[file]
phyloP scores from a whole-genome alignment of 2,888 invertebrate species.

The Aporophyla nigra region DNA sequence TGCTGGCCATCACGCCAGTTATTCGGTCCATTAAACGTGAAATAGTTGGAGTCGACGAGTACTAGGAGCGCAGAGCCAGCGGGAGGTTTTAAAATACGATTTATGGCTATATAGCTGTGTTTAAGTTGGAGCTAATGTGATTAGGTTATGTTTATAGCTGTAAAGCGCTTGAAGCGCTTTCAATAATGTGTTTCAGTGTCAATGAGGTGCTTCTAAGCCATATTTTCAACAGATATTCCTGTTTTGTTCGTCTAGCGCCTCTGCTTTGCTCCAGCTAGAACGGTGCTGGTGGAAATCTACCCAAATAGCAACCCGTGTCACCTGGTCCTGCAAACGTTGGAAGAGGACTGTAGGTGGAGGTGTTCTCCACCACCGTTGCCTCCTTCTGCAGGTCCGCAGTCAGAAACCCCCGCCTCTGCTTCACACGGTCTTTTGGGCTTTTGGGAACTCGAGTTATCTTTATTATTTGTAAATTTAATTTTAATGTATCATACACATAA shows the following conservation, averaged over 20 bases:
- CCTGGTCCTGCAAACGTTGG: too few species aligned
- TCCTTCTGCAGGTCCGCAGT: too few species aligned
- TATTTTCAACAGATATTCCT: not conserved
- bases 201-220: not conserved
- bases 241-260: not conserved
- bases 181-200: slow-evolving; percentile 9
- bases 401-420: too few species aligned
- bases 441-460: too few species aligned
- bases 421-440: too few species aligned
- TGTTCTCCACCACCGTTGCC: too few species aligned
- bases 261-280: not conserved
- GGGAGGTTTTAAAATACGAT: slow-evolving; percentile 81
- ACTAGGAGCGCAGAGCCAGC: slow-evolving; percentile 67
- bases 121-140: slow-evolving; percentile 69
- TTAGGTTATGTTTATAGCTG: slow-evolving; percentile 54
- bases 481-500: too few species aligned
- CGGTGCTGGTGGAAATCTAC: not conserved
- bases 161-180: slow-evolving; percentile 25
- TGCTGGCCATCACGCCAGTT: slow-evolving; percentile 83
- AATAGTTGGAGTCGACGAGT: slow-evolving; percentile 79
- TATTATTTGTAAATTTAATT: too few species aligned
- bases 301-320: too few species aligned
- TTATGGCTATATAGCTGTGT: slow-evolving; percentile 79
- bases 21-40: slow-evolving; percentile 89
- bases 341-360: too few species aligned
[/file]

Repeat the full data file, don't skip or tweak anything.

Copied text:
phyloP scores from a whole-genome alignment of 2,888 invertebrate species.

The Aporophyla nigra region DNA sequence TGCTGGCCATCACGCCAGTTATTCGGTCCATTAAACGTGAAATAGTTGGAGTCGACGAGTACTAGGAGCGCAGAGCCAGCGGGAGGTTTTAAAATACGATTTATGGCTATATAGCTGTGTTTAAGTTGGAGCTAATGTGATTAGGTTATGTTTATAGCTGTAAAGCGCTTGAAGCGCTTTCAATAATGTGTTTCAGTGTCAATGAGGTGCTTCTAAGCCATATTTTCAACAGATATTCCTGTTTTGTTCGTCTAGCGCCTCTGCTTTGCTCCAGCTAGAACGGTGCTGGTGGAAATCTACCCAAATAGCAACCCGTGTCACCTGGTCCTGCAAACGTTGGAAGAGGACTGTAGGTGGAGGTGTTCTCCACCACCGTTGCCTCCTTCTGCAGGTCCGCAGTCAGAAACCCCCGCCTCTGCTTCACACGGTCTTTTGGGCTTTTGGGAACTCGAGTTATCTTTATTATTTGTAAATTTAATTTTAATGTATCATACACATAA shows the following conservation, averaged over 20 bases:
- CCTGGTCCTGCAAACGTTGG: too few species aligned
- TCCTTCTGCAGGTCCGCAGT: too few species aligned
- TATTTTCAACAGATATTCCT: not conserved
- bases 201-220: not conserved
- bases 241-260: not conserved
- bases 181-200: slow-evolving; percentile 9
- bases 401-420: too few species aligned
- bases 441-460: too few species aligned
- bases 421-440: too few species aligned
- TGTTCTCCACCACCGTTGCC: too few species aligned
- bases 261-280: not conserved
- GGGAGGTTTTAAAATACGAT: slow-evolving; percentile 81
- ACTAGGAGCGCAGAGCCAGC: slow-evolving; percentile 67
- bases 121-140: slow-evolving; percentile 69
- TTAGGTTATGTTTATAGCTG: slow-evolving; percentile 54
- bases 481-500: too few species aligned
- CGGTGCTGGTGGAAATCTAC: not conserved
- bases 161-180: slow-evolving; percentile 25
- TGCTGGCCATCACGCCAGTT: slow-evolving; percentile 83
- AATAGTTGGAGTCGACGAGT: slow-evolving; percentile 79
- TATTATTTGTAAATTTAATT: too few species aligned
- bases 301-320: too few species aligned
- TTATGGCTATATAGCTGTGT: slow-evolving; percentile 79
- bases 21-40: slow-evolving; percentile 89
- bases 341-360: too few species aligned